A young man ignorant of everything, including his own name, arrives at the Kingdom of the Holy Grail. Is he the ‘pure fool, enlightened by compassion’, who, it has been prophesied, will purify the kingdom?
News and features
9 January 2014
Mozart's famous anti-hero isn't opera's only irresistible charmer.
19 December 2013
A masterclass from legendary Wagnerian John Tomlinson, a musical introduction from Antonio Pappano, and the creative team on their production.
19 December 2013
Another chance to see the backstage films screened as part of our live cinema relay.
18 December 2013
What did you think of Stephen Langridge's Royal Opera production of Wagner's final opera?
11 December 2013
The German soprano on her interpretation of the opera, and a role that's complex to act as well as sing.
6 December 2013
Why did Wagner's final opera take nearly four decades to complete?
The creative team behind The Royal Opera’s production of The Minotaur, director Stephen Langridge and designer Alison Chitty, bring a new staging of Parsifal to Covent Garden. Parsifal, Wagner’s final opera, was first given at Bayreuth in 1882. For many years, at the insistence of Wagner and then his widow Cosima, performances outside the Bayreuth Festival were banned. This embargo was lifted in January 1914; by August of the same year Parsifal had been performed at more than fifty opera houses throughout Europe.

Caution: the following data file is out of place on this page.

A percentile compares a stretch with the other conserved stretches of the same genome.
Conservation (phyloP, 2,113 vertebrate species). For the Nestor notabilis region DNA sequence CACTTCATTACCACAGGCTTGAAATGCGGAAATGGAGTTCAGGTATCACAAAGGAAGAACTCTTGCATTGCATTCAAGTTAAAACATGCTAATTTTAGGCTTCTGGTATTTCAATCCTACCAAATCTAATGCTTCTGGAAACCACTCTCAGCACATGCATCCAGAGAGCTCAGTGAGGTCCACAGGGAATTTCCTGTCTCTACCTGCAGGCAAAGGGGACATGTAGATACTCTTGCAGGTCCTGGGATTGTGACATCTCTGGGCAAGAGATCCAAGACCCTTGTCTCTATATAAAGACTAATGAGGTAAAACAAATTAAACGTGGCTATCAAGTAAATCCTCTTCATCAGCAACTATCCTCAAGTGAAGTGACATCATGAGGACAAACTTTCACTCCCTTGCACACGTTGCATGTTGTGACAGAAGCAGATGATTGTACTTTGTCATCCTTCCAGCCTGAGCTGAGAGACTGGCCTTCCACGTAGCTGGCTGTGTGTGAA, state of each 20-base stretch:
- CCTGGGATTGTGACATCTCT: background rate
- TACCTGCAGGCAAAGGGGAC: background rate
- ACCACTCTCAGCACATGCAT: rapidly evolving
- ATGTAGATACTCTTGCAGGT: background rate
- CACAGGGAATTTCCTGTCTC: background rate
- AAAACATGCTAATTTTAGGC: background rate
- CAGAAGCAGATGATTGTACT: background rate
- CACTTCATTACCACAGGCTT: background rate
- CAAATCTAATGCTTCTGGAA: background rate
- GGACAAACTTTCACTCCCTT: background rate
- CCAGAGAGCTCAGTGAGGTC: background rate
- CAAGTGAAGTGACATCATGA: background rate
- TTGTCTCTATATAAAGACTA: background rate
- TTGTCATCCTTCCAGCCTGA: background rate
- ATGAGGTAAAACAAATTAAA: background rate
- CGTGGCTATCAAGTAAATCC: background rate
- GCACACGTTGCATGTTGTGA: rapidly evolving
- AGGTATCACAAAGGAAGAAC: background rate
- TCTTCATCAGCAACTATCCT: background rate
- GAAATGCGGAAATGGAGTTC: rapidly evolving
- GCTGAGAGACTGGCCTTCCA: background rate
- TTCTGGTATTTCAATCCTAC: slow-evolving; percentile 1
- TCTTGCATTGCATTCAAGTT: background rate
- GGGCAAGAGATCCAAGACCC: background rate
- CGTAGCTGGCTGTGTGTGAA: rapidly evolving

Wagner loosely based the opera on scenes from Wolfram von Eschenbach’s medieval romance Parzifal. The score contrasts the sacred with the sensual, from the stark magnificence of the music for the procession to the Grail Hall in Act I to the richly orchestrated scene in which Kundry attempts to seduce Parsifal in Act II. There are sections of almost unearthly beauty such as the Act I Prologue, the Good Friday music in Act III, and the closing scene of the opera, in which Parsifal reveals the Grail to the knights.